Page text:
<!– Link: Björk
Björk wants to organize freedom. How Scandanavian of her.
On the first few tracks of 1998’s Homogenic, she did just that, reigning in the chaos of distorted drums thundering over dramatic swells of strings.
It was one of the most successful combination of acoustic and synthetic timbres recorded.
With Selmasongs, Björk attempts to push that sonic envelope further, bringing in Hollywood musical melodrama into her quirky mix of blue-eyed electro-pop.
Containing only seven songs and clocking in at half an hour, Selmasongs packs a lot of ideas into a short time span. The “clatter, crash, clank” of factory sounds turns into the chorus for “Cvalda.” On “Scatterheart,” the sound of a skipping phonograph needle becomes a back beat.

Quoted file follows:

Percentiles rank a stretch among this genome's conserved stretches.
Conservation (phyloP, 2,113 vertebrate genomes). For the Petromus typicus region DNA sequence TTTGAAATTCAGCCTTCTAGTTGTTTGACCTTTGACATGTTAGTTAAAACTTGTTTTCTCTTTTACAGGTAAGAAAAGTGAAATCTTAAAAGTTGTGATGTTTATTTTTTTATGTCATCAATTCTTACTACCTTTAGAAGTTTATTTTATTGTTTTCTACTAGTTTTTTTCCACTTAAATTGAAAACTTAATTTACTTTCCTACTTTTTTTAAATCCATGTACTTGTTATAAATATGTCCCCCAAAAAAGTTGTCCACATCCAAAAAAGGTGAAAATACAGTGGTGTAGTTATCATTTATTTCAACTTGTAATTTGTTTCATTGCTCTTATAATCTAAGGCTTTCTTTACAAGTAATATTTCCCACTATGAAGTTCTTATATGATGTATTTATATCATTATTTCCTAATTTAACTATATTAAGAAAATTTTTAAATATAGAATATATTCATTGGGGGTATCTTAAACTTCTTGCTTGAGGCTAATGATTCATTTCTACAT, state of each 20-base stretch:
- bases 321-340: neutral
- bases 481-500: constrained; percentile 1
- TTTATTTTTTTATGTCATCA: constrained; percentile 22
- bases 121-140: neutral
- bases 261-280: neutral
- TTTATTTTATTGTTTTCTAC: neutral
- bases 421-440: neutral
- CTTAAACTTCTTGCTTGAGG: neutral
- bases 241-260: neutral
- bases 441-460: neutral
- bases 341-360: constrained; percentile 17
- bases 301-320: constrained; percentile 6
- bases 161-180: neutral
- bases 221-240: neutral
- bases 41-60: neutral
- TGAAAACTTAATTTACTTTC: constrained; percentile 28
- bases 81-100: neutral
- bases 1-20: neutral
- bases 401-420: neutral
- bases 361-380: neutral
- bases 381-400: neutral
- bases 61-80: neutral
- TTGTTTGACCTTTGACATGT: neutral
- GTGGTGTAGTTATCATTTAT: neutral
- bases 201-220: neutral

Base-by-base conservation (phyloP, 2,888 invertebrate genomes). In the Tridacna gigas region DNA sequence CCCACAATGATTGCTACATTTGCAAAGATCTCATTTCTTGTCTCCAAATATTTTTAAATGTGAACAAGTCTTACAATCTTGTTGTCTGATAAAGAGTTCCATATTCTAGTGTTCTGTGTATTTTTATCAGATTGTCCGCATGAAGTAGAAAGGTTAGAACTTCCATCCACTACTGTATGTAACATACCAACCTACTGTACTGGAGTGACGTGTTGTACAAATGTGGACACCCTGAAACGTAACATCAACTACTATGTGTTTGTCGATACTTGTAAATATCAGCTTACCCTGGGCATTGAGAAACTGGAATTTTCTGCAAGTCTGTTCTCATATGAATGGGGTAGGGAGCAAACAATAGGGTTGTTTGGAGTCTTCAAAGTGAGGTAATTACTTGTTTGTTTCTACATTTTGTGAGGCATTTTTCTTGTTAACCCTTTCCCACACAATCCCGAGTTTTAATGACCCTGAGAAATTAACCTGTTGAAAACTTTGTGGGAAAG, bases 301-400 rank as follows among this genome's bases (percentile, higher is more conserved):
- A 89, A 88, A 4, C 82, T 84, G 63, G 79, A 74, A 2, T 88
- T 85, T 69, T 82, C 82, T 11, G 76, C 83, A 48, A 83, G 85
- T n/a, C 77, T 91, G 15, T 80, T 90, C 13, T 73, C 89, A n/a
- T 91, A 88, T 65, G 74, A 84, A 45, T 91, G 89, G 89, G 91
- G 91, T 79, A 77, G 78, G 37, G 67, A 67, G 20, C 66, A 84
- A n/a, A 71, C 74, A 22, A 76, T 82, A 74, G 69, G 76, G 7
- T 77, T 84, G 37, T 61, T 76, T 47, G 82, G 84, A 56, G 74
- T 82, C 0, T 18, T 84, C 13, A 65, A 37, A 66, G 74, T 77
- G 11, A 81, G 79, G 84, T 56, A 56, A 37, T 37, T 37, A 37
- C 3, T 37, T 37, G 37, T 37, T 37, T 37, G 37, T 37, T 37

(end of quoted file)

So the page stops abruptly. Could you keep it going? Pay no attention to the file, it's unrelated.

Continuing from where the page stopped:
Even Catherine Deneuve, Björk’s co-star in Dancer in the Dark (for which Selmasongs was written), adds a dash of surrealism to the already bizzare, dream-like soundscape Björk has fashioned.
Some writers have suggested Selmasongs is too short for these ideas to gestate, and perhaps they’re right. There’s a lot of stuff — no, make that a helluvalot of stuff going on in these tracks, but they probably wouldn’t have been better or more interesting if they had more room to breathe.
If anything, Selmasongs sounds like what it is — songs written for a movie.
There’s just a hint of something incidental about these songs, and if they don’t make for a very coherent music listening experience, well that’s probably because they’re taken out of context of their origin.
In other words, let’s see how these songs work in the movie.
P.S. About her duet with Thom Yorke of Radiohead — well, his singing isn’t exactly awash with emotion, and Björk does vocal gymnastics around him. It’s not until the end of the song where Yorke’s whiskey-rasp deadpan sweetens up and becomes an appropriate foil to Björk’s thunderous range.